"Have a density less than that of water?"  Yeah, I've read that before too but how can that be proven?  Does the area just inside a BH constitute matter or just a "space" where outside matter like rogue spaceships or bodies of scientists whiz by on their way to the "infinite" singularity?  If it's just a "space" how can it weigh like water; if it's matter (it's probably not) then "weigh like water," really?  And if it's not space or matter, then.....

OK, thanks for the venting opportunity.  Bottom line: Speculation about the inside of BHs should be just that -- speculation.  But it shouldn't be: pseudo-scientist 1, black holes have extreme density thus preventing even light from escaping, and pseudo-scientist 2, large BHs have a density like that of water.

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1 minute ago, EWyatt said:

First off, we know little about what's past the event horizon, so why talk about the density within?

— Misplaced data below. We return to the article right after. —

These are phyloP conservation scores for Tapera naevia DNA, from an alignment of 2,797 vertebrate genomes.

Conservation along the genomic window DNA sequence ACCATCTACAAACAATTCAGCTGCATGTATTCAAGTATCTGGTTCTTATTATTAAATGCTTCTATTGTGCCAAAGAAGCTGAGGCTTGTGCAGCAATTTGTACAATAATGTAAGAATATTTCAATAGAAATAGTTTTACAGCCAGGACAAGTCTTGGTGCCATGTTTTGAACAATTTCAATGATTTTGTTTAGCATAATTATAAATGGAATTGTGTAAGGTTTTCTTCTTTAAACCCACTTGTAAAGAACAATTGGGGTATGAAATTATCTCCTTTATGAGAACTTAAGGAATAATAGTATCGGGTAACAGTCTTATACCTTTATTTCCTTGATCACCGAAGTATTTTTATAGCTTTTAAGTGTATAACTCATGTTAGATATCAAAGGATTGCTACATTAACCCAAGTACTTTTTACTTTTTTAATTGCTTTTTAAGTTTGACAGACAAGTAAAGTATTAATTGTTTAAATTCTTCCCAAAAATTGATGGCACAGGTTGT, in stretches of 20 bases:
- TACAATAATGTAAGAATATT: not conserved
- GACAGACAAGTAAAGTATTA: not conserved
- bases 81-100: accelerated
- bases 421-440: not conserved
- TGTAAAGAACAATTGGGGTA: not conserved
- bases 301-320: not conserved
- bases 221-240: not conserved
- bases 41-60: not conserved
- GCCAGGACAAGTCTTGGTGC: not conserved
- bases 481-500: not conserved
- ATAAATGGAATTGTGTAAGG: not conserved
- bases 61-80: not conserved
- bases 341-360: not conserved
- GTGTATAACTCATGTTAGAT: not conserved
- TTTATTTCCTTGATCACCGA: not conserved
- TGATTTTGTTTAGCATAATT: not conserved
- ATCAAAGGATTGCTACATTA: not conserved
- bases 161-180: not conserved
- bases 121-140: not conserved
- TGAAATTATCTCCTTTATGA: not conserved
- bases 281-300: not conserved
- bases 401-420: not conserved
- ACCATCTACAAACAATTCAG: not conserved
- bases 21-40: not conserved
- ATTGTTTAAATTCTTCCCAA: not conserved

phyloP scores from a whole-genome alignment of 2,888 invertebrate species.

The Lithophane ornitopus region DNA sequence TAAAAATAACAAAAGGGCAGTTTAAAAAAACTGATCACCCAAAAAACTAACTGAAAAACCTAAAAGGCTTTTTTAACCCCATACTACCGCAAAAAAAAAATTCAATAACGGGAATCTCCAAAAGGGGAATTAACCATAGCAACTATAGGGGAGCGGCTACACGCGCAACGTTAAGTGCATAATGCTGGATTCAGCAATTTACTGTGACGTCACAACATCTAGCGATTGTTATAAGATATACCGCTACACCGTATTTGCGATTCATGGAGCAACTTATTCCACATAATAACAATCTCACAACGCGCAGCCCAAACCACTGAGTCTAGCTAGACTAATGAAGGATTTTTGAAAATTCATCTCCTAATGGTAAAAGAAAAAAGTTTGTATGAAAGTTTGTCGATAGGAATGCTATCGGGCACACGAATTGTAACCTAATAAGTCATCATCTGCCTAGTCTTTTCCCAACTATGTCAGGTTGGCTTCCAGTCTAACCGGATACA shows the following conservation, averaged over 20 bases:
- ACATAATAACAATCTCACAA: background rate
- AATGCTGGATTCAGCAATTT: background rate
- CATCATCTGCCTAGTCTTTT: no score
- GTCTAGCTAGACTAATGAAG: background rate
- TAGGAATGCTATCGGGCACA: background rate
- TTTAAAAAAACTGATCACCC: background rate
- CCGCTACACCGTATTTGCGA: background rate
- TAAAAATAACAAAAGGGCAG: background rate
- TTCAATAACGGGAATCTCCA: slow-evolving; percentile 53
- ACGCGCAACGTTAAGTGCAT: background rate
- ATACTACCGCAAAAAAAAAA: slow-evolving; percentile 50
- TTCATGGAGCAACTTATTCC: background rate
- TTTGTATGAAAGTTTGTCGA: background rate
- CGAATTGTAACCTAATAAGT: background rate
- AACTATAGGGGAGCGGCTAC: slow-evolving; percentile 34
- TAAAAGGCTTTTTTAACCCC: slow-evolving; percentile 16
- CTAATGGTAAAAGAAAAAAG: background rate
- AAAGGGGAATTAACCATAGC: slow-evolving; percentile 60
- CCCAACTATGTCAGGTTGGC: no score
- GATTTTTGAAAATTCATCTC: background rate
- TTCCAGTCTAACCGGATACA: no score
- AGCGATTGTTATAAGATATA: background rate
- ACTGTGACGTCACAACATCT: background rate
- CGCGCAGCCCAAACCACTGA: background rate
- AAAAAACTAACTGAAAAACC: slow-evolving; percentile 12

Density is mass divided by volume. Volume of sphere is [math]\frac{4}{3} \pi r^3[/math] where r you can use the same radius as you use in escape velocity formula when vescape = c..

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2 hours ago, dimreepr said:

is that due to Hawking radiation?

No. Tidal forces are differences in the force due to distance between two points feeling the force. dF/dr. Since gravity drops off as 1/r^2 (nominally), the tidal forces drop off as 1/r^3, i.e. faster than the force.

1 hour ago, EWyatt said:

Bottom line: Speculation about the inside of BHs should be just that -- speculation. 

Nothing in the discussion is about what goes on inside a BH. We can measure what the mass of the BH is because we can see how it gravitationally affects masses that are outside the event horizon.

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1 hour ago, EWyatt said:

First off, we know little about what's past the event horizon, so why talk about the density within? 

That is a good point. I did intend to say in my previous reply that "density" is a pretty meaningless concept for a black hole.

However, we know the mass and the volume (although that isn't really well defined) so we can calculate an average density, even if it doesn't mean much.

1 hour ago, EWyatt said: